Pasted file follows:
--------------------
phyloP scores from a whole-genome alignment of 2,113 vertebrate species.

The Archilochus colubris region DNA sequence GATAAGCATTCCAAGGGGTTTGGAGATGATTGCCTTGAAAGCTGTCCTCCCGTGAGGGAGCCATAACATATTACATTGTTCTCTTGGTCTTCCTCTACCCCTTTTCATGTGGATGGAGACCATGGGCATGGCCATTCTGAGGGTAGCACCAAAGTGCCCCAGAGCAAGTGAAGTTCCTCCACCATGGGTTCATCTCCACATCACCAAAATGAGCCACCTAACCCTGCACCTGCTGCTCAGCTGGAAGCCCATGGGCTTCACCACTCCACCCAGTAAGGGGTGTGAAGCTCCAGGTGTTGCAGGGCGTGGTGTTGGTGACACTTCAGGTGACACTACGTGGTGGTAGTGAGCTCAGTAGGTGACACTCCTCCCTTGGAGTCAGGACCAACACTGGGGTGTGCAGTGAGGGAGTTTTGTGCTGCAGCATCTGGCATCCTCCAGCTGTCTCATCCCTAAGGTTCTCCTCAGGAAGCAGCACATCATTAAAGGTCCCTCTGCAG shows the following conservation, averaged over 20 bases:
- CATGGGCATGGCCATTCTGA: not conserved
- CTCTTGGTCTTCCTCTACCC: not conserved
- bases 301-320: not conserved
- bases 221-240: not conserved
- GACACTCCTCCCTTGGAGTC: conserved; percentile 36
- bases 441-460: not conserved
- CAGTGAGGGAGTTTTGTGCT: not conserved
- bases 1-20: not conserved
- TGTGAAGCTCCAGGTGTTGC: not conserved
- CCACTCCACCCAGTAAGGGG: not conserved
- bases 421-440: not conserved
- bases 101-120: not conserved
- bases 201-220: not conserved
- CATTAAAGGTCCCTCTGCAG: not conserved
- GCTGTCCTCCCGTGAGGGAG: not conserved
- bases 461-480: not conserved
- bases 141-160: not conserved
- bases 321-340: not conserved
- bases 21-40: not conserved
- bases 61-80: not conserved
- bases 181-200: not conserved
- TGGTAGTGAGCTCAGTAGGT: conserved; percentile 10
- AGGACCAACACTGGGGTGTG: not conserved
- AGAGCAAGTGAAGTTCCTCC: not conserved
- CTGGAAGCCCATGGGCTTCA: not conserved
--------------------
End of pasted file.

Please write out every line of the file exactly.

phyloP scores from a whole-genome alignment of 2,113 vertebrate species.

The Archilochus colubris region DNA sequence GATAAGCATTCCAAGGGGTTTGGAGATGATTGCCTTGAAAGCTGTCCTCCCGTGAGGGAGCCATAACATATTACATTGTTCTCTTGGTCTTCCTCTACCCCTTTTCATGTGGATGGAGACCATGGGCATGGCCATTCTGAGGGTAGCACCAAAGTGCCCCAGAGCAAGTGAAGTTCCTCCACCATGGGTTCATCTCCACATCACCAAAATGAGCCACCTAACCCTGCACCTGCTGCTCAGCTGGAAGCCCATGGGCTTCACCACTCCACCCAGTAAGGGGTGTGAAGCTCCAGGTGTTGCAGGGCGTGGTGTTGGTGACACTTCAGGTGACACTACGTGGTGGTAGTGAGCTCAGTAGGTGACACTCCTCCCTTGGAGTCAGGACCAACACTGGGGTGTGCAGTGAGGGAGTTTTGTGCTGCAGCATCTGGCATCCTCCAGCTGTCTCATCCCTAAGGTTCTCCTCAGGAAGCAGCACATCATTAAAGGTCCCTCTGCAG shows the following conservation, averaged over 20 bases:
- CATGGGCATGGCCATTCTGA: not conserved
- CTCTTGGTCTTCCTCTACCC: not conserved
- bases 301-320: not conserved
- bases 221-240: not conserved
- GACACTCCTCCCTTGGAGTC: conserved; percentile 36
- bases 441-460: not conserved
- CAGTGAGGGAGTTTTGTGCT: not conserved
- bases 1-20: not conserved
- TGTGAAGCTCCAGGTGTTGC: not conserved
- CCACTCCACCCAGTAAGGGG: not conserved
- bases 421-440: not conserved
- bases 101-120: not conserved
- bases 201-220: not conserved
- CATTAAAGGTCCCTCTGCAG: not conserved
- GCTGTCCTCCCGTGAGGGAG: not conserved
- bases 461-480: not conserved
- bases 141-160: not conserved
- bases 321-340: not conserved
- bases 21-40: not conserved
- bases 61-80: not conserved
- bases 181-200: not conserved
- TGGTAGTGAGCTCAGTAGGT: conserved; percentile 10
- AGGACCAACACTGGGGTGTG: not conserved
- AGAGCAAGTGAAGTTCCTCC: not conserved
- CTGGAAGCCCATGGGCTTCA: not conserved